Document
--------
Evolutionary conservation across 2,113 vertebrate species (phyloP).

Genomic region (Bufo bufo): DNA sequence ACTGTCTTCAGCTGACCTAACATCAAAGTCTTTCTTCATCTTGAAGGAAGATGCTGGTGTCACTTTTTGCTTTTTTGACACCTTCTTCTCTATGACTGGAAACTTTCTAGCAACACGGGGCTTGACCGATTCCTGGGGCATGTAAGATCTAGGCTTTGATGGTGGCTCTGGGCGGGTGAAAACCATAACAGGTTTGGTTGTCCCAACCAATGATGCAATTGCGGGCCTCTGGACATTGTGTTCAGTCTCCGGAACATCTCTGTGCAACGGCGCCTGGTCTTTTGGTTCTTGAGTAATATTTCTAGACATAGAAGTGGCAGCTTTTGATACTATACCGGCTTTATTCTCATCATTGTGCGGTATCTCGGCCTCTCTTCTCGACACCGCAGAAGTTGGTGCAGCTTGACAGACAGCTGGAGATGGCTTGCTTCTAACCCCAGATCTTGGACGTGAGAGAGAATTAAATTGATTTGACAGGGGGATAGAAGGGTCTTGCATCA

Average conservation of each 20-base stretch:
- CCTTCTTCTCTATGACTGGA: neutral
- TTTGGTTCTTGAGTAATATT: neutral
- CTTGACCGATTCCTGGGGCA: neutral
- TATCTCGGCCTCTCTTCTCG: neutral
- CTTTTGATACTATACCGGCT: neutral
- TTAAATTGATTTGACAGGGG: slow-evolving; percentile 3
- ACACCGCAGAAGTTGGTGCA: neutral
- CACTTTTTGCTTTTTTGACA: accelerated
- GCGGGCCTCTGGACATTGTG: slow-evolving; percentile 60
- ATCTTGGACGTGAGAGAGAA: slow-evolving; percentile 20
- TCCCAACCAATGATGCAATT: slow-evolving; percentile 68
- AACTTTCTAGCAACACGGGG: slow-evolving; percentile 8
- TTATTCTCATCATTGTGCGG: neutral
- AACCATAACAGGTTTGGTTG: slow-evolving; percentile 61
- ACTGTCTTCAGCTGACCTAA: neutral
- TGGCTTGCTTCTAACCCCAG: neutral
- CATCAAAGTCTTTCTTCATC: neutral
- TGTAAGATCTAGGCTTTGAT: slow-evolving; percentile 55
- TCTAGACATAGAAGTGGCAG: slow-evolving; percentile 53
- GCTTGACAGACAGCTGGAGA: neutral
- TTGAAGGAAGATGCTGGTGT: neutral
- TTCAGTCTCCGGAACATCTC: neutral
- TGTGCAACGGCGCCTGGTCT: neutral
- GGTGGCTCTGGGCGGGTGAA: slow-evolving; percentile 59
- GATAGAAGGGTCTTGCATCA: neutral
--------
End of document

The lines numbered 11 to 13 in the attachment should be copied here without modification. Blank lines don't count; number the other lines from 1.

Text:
- CACTTTTTGCTTTTTTGACA: accelerated
- GCGGGCCTCTGGACATTGTG: slow-evolving; percentile 60
- ATCTTGGACGTGAGAGAGAA: slow-evolving; percentile 20